Skip to main content Skip to navigation
Washington State University
Washington State University Office of the Provost

PoliciesChallenges of AI

Data Security and Privacy concerns arising from the use of Generative AI

AI systems, like any other technological advancement, can introduce new cyber risks and vulnerabilities. Here are some key risks associated with generative AI:

  1. Data Breaches: AI systems rely on vast amounts of data, and if not properly protected, this data can be targeted by cybercriminals. Breaches can result in unauthorized access to sensitive information, including personal data, financial records, or research data.
  2. Adversarial Attacks: Adversarial attacks exploit vulnerabilities in AI models to manipulate their behavior. By making subtle modifications to input data, attackers can deceive AI systems, leading to incorrect outputs or decisions. Adversarial attacks can be particularly concerning in critical areas such as autonomous vehicles or medical diagnosis.
  3. Model Poisoning: Model poisoning involves manipulating the training data used to train AI models. By injecting malicious data or subtly modifying existing data, attackers can compromise the integrity and performance of AI systems. This can lead to biased outcomes, unauthorized access, or disruption of services.
  4. Privacy Risks: AI systems often process large amounts of personal data, raising concerns about privacy. If not properly secured, AI systems can become targets for hackers seeking to gain unauthorized access to personal information or engage in identity theft.
  5. Malicious Use of AI: AI technology can be harnessed for malicious purposes, such as creating highly sophisticated phishing attacks, generating realistic deepfake content, or automating social engineering techniques. This poses significant risks to individuals, organizations, and society as a whole.
  6. Lack of Transparency: Some AI models, such as deep learning neural networks, can be complex and difficult to interpret. This lack of transparency makes it challenging to understand how AI systems make decisions or identify the causes of errors or biases, potentially hindering accountability and making it difficult to detect malicious behavior.
  7. Supply Chain Attacks: AI systems often rely on various software libraries, frameworks, and external application programming interfaces (APIs). If these dependencies are compromised or maliciously altered, it can lead to vulnerabilities in the AI system, enabling unauthorized access or control by attackers.
  8. Social Engineering: AI can be used to automate and enhance social engineering attacks, where attackers manipulate individuals to gain unauthorized access to systems or divulge sensitive information. AI-powered chatbots or voice assistants can be programmed to deceive users, making social engineering attacks more sophisticated.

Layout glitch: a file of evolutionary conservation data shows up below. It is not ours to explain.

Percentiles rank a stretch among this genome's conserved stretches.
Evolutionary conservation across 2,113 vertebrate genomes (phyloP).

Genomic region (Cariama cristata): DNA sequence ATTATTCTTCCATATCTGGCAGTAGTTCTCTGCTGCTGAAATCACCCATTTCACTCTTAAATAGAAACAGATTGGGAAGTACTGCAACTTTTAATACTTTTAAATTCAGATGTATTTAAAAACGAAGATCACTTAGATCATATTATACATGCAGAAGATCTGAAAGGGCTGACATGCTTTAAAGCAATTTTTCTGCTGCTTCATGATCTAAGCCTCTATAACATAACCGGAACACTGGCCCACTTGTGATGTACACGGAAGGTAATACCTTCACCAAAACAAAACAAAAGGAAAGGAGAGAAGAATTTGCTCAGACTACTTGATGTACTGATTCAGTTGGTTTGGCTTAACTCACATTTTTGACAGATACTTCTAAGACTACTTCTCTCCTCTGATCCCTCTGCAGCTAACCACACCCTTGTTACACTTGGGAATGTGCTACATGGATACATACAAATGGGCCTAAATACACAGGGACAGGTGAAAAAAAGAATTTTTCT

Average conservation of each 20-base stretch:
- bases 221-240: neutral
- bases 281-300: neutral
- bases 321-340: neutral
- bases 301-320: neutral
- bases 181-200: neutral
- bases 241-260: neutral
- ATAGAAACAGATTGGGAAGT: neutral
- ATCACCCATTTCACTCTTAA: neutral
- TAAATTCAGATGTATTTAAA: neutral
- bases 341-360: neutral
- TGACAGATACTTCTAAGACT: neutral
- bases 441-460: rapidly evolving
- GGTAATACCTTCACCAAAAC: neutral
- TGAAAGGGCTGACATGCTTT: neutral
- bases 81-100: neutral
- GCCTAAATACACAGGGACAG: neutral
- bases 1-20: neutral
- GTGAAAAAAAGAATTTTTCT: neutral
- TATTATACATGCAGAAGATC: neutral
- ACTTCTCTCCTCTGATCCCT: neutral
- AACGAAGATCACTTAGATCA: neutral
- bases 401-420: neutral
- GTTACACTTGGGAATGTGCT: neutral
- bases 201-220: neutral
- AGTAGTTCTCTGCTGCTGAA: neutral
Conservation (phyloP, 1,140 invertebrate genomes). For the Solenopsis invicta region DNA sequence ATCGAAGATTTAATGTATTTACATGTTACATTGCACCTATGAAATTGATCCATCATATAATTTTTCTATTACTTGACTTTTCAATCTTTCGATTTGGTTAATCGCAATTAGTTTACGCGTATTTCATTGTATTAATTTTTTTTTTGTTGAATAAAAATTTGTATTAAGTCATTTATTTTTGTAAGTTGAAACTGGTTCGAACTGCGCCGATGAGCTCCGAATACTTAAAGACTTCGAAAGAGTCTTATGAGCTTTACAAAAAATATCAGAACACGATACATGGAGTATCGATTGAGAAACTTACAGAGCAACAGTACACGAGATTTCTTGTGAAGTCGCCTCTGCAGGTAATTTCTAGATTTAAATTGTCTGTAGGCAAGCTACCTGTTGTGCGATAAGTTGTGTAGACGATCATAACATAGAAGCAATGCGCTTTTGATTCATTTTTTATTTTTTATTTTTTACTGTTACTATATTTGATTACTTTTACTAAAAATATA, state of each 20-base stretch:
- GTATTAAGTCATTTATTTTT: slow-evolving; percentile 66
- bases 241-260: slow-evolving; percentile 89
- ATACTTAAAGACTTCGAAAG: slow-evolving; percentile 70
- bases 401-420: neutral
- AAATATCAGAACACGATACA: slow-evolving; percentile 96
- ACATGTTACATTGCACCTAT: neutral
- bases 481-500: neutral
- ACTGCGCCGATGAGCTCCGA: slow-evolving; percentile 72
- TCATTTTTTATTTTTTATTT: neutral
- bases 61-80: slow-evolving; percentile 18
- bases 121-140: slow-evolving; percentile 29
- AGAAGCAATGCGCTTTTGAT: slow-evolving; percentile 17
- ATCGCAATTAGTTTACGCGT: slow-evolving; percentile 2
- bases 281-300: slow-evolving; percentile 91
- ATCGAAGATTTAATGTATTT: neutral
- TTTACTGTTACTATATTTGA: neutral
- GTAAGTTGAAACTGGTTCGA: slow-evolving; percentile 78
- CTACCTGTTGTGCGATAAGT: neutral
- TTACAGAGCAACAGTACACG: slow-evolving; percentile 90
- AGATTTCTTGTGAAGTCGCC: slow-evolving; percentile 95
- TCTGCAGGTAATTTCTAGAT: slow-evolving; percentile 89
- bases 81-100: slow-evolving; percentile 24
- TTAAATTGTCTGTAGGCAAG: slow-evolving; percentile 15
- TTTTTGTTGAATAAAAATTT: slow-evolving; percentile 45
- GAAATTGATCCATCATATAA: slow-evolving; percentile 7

Ethical Concerns arising from the use of Generative AI

The use of generative AI raises several ethical concerns. Here are some key considerations:

  1. Bias and Discrimination: Generative AI models can inadvertently learn biases present in the training data, which can perpetuate or amplify existing biases and discrimination. This can lead to biased outcomes in areas like language generation, image synthesis, or decision-making systems.
  2. Misinformation and Deepfakes: Generative AI can be misused to create highly realistic fake content, including deepfake videos, images, or text, which can be used to spread misinformation, deceive individuals, or manipulate public opinion.
  3. Intellectual Property and Plagiarism: Generative AI has the potential to generate content that infringes upon intellectual property rights, leading to issues of plagiarism and unauthorized use of copyrighted materials.
  4. Privacy and Data Security: Generative AI models often require large amounts of data for training, raising concerns about privacy and data security. In some cases, these models can inadvertently reveal sensitive information present in the training data.
  5. Unintended Consequences: The use of generative AI can have unforeseen consequences, especially when deployed in critical domains such as healthcare, finance, or autonomous systems. Ensuring the safety, reliability, and accountability of AI-generated outcomes is a significant ethical challenge.
  6. Impact on Human Labor: Generative AI has the potential to automate tasks traditionally performed by humans, potentially leading to job displacement and socioeconomic inequalities. Ethical considerations should be given to the impact on employment and the need for retraining or upskilling.

Addressing these ethical concerns requires a comprehensive approach that includes careful dataset curation, robust evaluation of models, transparency in AI systems, responsible deployment, and ongoing monitoring and regulation to mitigate potential risks and harms.